Thus, despite the need of legal certainty was the same, the solution that Romans adopted pointed in the opposite direction: Justinian, Eastern Roman Emperor, commissioned an encyclopedic work, called Corpus Iuris Civilis, which gathered and harmonized all the Roman law in one single, complete Code. All judicial decision had to be taken in accordance with the law in the code, which became the primary source of law. This was the beginning of the Civil law, and the first step of a process of codification that will continue after the French Revolution with the Code Napoléon, the source of inspiration of the modern codes.

It is now clear how the main features of these two systems are strictly linked to their historical genesis.
The Civil law system, indeed, entirely relies on the legislative source of law. Its core principles are codified into a referable system, which considers these codes as the primary source of law. Civil law proceeds, with a deductive method of reasoning, from abstraction (codes[6]contain general principles) to factually specific scenarios, in which judges apply the principles stemmed from the code to the concrete dispute. Therefore, while codified law is the cornerstone of the system, judges are reduced to a subordinated role of applying the law already stated in the codes, just choosing time to time the rule that best fits the case at stake.

Common law, instead, is a system in which law is made by judges[7]: there are not written codes to rely on, therefore law is developed directly by the Courts and stated in decisions issued when judges come to adjudicate individual cases, so after the dispute arises. Thus, here we have an inductive method of reasoning, in which law arises from specific cases to become an abstract rule of general application, crystalized in the judicial precedents. In fact, these decisions will have precedential authority on future cases with similar features,[8] binding judges who are to make future decision just as any other law does: decisions become law itself.
In this system, statutory law[9] assumes a secondary role, very often just reflecting the rules of law enunciated in judicial decisions (i.e., they are the statutory embodiment of rules developed through the judicial decision-making process)[10].

Mario Paolini

Con amicizia letto da Arnaldo Mitola

[1] Elaborated by the italian Notaries on datas of 2003 and provided by the University of Ottawa.

[2] How To Do Comparative Law, John C. Reitz.

[3]American Business Law For Civil Law Lawyers, Laura Carlson.

[4] Elliott and Quinn, English Legal System.

[5] From Italian, litterally: “law’s personality”.

[6] The codes are entire bodies of general statutes which deal with generalities and guide the legislator in creating new statutes (written law) outside the code, dealing with more specific matters following the codified principles.

[7] “The common law is judicially created law that is developed on a case by case basis,” wrote Chief Justice Hannah of the Supreme Court of Arkansas in Mason v State.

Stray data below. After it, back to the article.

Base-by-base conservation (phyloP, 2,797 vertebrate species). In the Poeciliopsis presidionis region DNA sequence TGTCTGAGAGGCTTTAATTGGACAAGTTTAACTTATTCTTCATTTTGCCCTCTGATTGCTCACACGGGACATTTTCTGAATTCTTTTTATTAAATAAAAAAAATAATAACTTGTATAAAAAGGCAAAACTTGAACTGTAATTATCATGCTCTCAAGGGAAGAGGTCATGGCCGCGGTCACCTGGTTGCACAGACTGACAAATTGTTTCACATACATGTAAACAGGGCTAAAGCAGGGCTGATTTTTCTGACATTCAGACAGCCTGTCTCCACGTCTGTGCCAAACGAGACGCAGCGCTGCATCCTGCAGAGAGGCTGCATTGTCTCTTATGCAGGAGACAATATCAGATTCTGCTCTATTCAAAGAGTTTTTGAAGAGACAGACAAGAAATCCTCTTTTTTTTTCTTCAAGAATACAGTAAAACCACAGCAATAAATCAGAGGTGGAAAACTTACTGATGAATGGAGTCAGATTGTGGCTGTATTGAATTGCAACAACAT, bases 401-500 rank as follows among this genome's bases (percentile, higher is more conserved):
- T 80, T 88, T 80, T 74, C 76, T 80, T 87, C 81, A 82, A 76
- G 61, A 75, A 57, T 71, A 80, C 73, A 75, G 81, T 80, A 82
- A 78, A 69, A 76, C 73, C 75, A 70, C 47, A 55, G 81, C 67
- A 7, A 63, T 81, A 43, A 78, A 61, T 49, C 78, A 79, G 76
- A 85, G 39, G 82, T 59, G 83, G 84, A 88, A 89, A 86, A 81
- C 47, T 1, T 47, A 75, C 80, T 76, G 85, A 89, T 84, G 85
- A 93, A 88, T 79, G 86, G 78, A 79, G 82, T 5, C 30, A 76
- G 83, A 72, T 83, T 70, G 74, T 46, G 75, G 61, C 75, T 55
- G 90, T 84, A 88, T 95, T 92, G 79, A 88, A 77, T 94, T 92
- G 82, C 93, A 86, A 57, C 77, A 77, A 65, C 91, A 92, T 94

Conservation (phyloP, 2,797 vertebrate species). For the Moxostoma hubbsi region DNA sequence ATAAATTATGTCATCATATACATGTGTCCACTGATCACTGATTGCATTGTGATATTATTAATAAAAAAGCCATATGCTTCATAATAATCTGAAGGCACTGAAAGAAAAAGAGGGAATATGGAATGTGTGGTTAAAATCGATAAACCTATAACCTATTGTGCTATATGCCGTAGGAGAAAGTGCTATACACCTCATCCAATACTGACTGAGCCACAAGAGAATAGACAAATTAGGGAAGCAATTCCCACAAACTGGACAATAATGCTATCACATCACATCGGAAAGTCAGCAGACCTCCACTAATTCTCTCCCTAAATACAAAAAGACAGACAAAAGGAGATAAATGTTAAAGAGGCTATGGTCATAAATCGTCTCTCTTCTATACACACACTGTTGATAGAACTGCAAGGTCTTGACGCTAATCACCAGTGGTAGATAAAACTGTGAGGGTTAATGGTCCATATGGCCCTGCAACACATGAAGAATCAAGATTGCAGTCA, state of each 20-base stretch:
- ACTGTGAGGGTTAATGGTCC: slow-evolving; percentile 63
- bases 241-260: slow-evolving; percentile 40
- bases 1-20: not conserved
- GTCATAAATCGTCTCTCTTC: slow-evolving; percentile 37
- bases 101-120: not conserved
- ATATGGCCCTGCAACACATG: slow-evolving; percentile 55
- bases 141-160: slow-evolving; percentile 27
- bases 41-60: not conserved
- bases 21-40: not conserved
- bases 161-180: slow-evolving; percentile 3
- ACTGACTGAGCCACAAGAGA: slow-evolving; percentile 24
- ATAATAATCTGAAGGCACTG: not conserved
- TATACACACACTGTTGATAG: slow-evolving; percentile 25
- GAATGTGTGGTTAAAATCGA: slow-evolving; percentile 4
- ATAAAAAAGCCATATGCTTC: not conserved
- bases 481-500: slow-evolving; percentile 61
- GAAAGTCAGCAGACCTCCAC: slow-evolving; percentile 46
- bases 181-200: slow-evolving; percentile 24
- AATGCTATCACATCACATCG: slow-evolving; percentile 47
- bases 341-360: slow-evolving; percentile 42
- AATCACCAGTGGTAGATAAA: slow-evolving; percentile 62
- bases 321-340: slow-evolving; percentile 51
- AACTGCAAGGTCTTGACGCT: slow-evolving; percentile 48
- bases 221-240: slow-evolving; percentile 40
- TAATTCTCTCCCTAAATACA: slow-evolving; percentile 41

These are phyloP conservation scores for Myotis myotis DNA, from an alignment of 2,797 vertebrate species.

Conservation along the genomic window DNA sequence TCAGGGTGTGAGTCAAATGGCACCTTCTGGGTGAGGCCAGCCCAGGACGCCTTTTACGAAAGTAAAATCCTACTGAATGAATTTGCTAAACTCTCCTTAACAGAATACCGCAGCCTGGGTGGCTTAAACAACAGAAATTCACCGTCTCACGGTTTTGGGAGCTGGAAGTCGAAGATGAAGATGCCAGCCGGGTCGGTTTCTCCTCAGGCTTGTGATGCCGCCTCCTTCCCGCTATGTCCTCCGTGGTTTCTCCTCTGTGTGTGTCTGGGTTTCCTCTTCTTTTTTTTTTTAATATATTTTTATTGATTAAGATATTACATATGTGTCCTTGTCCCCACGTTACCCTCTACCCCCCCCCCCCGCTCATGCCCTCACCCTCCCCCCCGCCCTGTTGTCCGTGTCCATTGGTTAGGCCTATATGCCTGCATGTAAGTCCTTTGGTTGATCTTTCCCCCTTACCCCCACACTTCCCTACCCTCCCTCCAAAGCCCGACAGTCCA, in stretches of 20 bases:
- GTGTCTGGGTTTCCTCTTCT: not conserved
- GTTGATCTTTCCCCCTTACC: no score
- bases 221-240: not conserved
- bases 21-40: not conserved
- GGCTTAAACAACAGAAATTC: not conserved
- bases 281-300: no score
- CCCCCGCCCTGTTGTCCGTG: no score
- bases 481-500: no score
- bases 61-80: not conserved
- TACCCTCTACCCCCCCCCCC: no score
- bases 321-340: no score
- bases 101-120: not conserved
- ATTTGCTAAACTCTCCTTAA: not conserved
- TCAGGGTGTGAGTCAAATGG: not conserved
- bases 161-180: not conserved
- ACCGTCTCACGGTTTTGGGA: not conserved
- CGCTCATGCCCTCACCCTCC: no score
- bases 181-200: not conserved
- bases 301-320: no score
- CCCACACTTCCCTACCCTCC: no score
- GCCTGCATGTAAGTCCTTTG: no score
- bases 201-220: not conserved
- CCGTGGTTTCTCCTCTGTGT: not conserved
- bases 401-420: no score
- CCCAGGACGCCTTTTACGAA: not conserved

[8] Lloyd Duhaime. Legal Dictionary, “Common Law Legal Definition”.

[9] Written law made by the parliament complying with the constitutional principles.

[10]A Primer on the Civil-Law System, James G. Apple and Robert P. Deyling.

Bibliography

Articles:
– Apple James G., A Primer on the Civil-Law System, and  Deyling Robert P. , Chief, Interjudicial Affairs Office Federal Judicial Center, Judicial Fellow, Administrative Office of the U.S. Courts, 1994–1995
Avery, The English Legal System
Carlson Laura, American Business Law For Civil Law Lawyers
– Reitz John C., HOW TO DO COMPARATIVE LAW, American Journal of Comparative Law Fall, 1998, Symposium: “New Directions in Comparative Law”, Comparative Law in the United States Today: Distinctiveness, Quality, and Tradition , Lloyd Duhaime. “Common Law Legal Definition”. duhaime.org
Professor Richards Edward, The Importance of Precedent, LSU Law Center

Books:
– Black’s Law Dictionary (5th ed. 1979)
Elliott, C. and Quinn, F. (2011) English Legal System, London: Longman
– Griffith, R. and Tengnah, C., Law and Professional Issues in Nursing, London: Learning Matters, (2010)
– Tetley William, Mixed jurisdictions: common law vs civil law (codified and uncodified) (Part I) Q.C.

Case law:

– C 6/64 Costa v Enel, ECLI:EU:C:1964:66
London Street Tramways Co. Ldt v. London County Council, 1898

Mason v State. 2005, Court of Arkansas
McFarlane v Tayside Health Board [2000], House of Lords
Parkinson v St. James and Seacroft University Hospital NHS Trust [2001], All ER
Rees v Darlington Memorial Hospital NHS Trust [2002], House of Lords
Young v. Bristol Airplane co., 1944, Court of Appeal

Wason v Walter (1868), All ER

Legislation:
– Codice Civile, (Regio Decreto 16 marzo 1942, n. 262)
– Codice di Procedura Civile, (Regio Decreto 28 ottobre 1940, n. 1443 in G.U. 28 ottobre 1940)
– Constitutional Reform Act, 2005
– Costituzione della Repubblica Italiana, [Gazzetta Ufficiale 27 dicembre 1947, n. 298].
– Practice Statement, 1966
– Regio Decreto n. 12 del 1941